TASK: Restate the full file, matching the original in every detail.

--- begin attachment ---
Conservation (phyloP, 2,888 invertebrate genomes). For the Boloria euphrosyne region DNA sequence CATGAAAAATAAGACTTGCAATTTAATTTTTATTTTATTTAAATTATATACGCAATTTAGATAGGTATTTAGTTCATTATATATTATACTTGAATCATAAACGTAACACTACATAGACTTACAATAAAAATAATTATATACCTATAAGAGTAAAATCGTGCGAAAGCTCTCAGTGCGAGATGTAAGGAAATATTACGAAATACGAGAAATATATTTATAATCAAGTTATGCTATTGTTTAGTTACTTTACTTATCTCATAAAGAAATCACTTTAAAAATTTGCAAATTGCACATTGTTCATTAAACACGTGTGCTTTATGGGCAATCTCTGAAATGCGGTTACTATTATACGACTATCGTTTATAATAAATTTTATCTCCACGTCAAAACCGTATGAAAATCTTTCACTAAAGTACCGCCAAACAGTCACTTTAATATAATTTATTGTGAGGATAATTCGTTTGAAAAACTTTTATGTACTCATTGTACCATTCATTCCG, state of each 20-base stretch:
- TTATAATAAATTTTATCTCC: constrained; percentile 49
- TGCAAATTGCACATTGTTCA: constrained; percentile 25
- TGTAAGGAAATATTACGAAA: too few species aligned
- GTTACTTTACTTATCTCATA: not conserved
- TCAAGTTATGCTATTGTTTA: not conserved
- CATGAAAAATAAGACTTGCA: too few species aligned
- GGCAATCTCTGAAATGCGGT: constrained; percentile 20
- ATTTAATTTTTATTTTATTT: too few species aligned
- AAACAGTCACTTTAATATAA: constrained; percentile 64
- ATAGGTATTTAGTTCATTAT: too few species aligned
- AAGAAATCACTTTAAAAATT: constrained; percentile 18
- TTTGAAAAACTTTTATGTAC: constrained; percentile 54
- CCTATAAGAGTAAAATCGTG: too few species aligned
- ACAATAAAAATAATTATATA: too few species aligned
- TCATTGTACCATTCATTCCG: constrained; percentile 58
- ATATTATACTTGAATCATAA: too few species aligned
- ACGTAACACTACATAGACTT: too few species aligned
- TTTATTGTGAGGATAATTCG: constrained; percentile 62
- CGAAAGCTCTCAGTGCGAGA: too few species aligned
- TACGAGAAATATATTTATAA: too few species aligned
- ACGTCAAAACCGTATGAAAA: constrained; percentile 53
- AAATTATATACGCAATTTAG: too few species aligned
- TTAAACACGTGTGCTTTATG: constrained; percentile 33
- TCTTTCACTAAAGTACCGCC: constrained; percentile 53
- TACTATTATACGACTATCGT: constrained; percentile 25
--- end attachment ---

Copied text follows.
Conservation (phyloP, 2,888 invertebrate genomes). For the Boloria euphrosyne region DNA sequence CATGAAAAATAAGACTTGCAATTTAATTTTTATTTTATTTAAATTATATACGCAATTTAGATAGGTATTTAGTTCATTATATATTATACTTGAATCATAAACGTAACACTACATAGACTTACAATAAAAATAATTATATACCTATAAGAGTAAAATCGTGCGAAAGCTCTCAGTGCGAGATGTAAGGAAATATTACGAAATACGAGAAATATATTTATAATCAAGTTATGCTATTGTTTAGTTACTTTACTTATCTCATAAAGAAATCACTTTAAAAATTTGCAAATTGCACATTGTTCATTAAACACGTGTGCTTTATGGGCAATCTCTGAAATGCGGTTACTATTATACGACTATCGTTTATAATAAATTTTATCTCCACGTCAAAACCGTATGAAAATCTTTCACTAAAGTACCGCCAAACAGTCACTTTAATATAATTTATTGTGAGGATAATTCGTTTGAAAAACTTTTATGTACTCATTGTACCATTCATTCCG, state of each 20-base stretch:
- TTATAATAAATTTTATCTCC: constrained; percentile 49
- TGCAAATTGCACATTGTTCA: constrained; percentile 25
- TGTAAGGAAATATTACGAAA: too few species aligned
- GTTACTTTACTTATCTCATA: not conserved
- TCAAGTTATGCTATTGTTTA: not conserved
- CATGAAAAATAAGACTTGCA: too few species aligned
- GGCAATCTCTGAAATGCGGT: constrained; percentile 20
- ATTTAATTTTTATTTTATTT: too few species aligned
- AAACAGTCACTTTAATATAA: constrained; percentile 64
- ATAGGTATTTAGTTCATTAT: too few species aligned
- AAGAAATCACTTTAAAAATT: constrained; percentile 18
- TTTGAAAAACTTTTATGTAC: constrained; percentile 54
- CCTATAAGAGTAAAATCGTG: too few species aligned
- ACAATAAAAATAATTATATA: too few species aligned
- TCATTGTACCATTCATTCCG: constrained; percentile 58
- ATATTATACTTGAATCATAA: too few species aligned
- ACGTAACACTACATAGACTT: too few species aligned
- TTTATTGTGAGGATAATTCG: constrained; percentile 62
- CGAAAGCTCTCAGTGCGAGA: too few species aligned
- TACGAGAAATATATTTATAA: too few species aligned
- ACGTCAAAACCGTATGAAAA: constrained; percentile 53
- AAATTATATACGCAATTTAG: too few species aligned
- TTAAACACGTGTGCTTTATG: constrained; percentile 33
- TCTTTCACTAAAGTACCGCC: constrained; percentile 53
- TACTATTATACGACTATCGT: constrained; percentile 25